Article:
Rhodes’ life-long fascination with carved stone screens found full expression in this unusual architectural commission. With their careful juxtaposition of solid and void, stone screens are one of the most challenging objects in the pantheon of stone expression. In general, each penetration to a stone introduces weakness and vulnerability. Purposefully, weakening stone in this way may be counterintuitive, but when successful, it yields compelling results.
In the vernacular architecture of Hawaii, large roof overhangs typically provide the required rain screen. The temperate climate renders glass windows unnecessary at the waters edge since they block the temperate breeze from the ocean. This presents an ideal opportunity for the use of stone screens, providing security without shutting out the soft tropical air.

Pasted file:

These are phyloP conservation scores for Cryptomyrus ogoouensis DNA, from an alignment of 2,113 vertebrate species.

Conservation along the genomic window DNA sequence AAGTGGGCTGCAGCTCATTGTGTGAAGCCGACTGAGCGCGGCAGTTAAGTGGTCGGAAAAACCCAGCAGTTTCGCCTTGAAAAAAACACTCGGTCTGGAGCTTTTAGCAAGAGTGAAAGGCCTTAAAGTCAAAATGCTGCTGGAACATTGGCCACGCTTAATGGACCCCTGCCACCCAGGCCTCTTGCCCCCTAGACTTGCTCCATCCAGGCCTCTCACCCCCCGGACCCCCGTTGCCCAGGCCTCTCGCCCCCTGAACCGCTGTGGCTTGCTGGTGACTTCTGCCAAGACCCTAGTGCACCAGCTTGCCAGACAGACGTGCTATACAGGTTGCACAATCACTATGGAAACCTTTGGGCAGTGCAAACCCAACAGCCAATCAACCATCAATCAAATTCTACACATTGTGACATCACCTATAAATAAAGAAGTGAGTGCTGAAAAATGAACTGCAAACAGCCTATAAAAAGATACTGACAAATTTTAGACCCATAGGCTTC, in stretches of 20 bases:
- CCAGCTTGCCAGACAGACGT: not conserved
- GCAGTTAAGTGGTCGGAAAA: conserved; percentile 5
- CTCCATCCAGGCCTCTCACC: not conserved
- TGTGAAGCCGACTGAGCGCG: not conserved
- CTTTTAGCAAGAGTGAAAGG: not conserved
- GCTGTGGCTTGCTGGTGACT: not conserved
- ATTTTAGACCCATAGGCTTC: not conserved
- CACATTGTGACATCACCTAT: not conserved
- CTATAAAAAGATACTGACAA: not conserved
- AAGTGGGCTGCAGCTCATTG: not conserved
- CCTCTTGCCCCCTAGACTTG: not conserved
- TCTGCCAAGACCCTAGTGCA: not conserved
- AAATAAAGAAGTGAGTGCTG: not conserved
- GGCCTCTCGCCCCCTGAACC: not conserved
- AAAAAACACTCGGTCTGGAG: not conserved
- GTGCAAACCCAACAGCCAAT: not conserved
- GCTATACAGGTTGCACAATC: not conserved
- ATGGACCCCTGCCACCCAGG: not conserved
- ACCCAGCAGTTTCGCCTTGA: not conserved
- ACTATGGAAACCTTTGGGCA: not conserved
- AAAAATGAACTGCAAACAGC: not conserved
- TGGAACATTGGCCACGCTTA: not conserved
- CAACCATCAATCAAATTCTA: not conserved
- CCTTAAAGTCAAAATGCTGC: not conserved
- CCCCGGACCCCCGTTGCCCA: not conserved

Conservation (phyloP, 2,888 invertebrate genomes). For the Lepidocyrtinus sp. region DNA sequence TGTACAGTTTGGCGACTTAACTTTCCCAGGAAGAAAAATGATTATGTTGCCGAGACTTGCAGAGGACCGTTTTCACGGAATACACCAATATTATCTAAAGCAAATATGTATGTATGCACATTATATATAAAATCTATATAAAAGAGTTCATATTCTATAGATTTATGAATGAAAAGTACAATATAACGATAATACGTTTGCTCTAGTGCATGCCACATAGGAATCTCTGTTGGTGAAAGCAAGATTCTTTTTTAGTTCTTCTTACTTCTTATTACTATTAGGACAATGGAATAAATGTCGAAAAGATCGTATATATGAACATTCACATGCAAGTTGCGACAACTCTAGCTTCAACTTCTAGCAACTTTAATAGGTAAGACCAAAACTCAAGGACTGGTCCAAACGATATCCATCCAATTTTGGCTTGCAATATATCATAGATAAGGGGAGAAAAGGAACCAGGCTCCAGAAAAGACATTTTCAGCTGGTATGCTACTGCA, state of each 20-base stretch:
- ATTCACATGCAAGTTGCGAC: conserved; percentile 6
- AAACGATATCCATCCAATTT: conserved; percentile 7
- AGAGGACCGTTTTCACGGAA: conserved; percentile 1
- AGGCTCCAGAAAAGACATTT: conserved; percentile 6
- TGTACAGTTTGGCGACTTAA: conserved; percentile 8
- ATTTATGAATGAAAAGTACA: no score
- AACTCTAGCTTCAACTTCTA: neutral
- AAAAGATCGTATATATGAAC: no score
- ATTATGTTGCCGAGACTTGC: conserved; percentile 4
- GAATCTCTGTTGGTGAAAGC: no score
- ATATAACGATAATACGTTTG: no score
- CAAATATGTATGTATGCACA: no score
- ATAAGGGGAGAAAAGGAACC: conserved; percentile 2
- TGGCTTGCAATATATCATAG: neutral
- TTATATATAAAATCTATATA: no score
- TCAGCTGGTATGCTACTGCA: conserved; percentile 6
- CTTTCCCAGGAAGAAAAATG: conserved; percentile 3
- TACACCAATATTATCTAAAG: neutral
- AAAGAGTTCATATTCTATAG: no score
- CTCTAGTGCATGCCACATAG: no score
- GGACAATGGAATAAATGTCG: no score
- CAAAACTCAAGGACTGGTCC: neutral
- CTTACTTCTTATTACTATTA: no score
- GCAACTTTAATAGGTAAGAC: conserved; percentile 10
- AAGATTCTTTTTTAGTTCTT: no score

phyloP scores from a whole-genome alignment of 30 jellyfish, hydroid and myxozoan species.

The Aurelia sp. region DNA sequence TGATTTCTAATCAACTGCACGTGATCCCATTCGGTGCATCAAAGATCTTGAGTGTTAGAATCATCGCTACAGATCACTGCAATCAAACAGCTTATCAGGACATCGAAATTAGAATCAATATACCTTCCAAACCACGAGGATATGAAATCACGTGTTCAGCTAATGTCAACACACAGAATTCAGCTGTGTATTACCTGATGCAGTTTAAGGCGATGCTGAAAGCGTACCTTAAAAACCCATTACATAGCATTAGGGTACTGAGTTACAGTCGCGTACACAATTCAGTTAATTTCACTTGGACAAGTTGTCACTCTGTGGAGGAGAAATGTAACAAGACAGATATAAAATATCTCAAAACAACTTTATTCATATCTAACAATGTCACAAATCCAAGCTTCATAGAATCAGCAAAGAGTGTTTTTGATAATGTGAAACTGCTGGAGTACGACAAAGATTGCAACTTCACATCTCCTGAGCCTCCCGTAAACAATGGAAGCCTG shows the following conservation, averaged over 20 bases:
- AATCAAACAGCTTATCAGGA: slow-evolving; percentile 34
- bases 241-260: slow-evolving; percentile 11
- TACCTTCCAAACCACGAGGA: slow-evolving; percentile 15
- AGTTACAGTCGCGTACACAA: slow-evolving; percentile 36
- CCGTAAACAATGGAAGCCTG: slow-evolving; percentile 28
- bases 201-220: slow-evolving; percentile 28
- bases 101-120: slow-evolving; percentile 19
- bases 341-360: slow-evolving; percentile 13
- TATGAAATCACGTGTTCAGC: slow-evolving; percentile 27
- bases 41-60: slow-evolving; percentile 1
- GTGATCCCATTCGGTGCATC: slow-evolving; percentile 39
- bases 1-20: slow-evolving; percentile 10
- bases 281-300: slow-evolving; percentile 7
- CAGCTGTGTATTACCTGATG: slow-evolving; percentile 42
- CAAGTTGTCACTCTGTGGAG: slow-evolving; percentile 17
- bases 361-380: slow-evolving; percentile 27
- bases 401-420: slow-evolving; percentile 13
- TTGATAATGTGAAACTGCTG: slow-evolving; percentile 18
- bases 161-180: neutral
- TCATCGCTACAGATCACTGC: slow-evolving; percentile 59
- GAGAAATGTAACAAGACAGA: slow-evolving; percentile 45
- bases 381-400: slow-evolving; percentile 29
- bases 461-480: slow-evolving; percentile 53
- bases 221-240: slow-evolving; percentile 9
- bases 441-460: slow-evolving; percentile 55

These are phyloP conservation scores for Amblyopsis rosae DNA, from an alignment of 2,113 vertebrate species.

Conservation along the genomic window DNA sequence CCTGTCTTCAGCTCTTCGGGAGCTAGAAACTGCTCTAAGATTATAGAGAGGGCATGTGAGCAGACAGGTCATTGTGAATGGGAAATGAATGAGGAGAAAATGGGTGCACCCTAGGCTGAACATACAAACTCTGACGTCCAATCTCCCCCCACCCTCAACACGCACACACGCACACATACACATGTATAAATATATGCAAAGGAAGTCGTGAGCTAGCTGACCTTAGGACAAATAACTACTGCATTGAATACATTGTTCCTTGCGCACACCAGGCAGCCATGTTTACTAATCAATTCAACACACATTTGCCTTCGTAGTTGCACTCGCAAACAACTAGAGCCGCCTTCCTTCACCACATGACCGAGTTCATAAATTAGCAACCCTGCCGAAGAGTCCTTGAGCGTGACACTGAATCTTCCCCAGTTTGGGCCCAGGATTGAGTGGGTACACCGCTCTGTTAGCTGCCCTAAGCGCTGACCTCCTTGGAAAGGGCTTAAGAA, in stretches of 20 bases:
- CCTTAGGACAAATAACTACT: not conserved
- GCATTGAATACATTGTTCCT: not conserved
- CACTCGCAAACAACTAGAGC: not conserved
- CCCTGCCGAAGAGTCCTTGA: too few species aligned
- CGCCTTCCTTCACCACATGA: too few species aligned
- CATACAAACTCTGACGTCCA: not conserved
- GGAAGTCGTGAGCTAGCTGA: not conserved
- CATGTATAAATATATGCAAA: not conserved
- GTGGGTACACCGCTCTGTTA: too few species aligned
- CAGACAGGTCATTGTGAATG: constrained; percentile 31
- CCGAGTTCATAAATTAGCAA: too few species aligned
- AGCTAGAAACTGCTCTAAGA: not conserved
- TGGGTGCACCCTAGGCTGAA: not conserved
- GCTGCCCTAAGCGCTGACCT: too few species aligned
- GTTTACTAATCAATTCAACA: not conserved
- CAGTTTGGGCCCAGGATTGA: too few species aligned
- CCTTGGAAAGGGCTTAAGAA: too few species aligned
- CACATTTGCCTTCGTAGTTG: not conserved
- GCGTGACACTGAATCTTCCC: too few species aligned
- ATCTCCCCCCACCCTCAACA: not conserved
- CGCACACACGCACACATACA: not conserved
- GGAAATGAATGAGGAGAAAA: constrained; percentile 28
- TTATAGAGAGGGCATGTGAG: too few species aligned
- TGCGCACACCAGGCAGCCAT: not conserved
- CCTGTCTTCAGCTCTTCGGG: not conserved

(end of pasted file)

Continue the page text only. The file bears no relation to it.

The six hand-carved screens measure 4.5’ wide and 9’ tall. They are each constructed of only two stones that sit on top of each other. More than twelve iterative hand-carved prototypes helped Rhodes arrive at the ideal spacing for optimal strength and ventilation.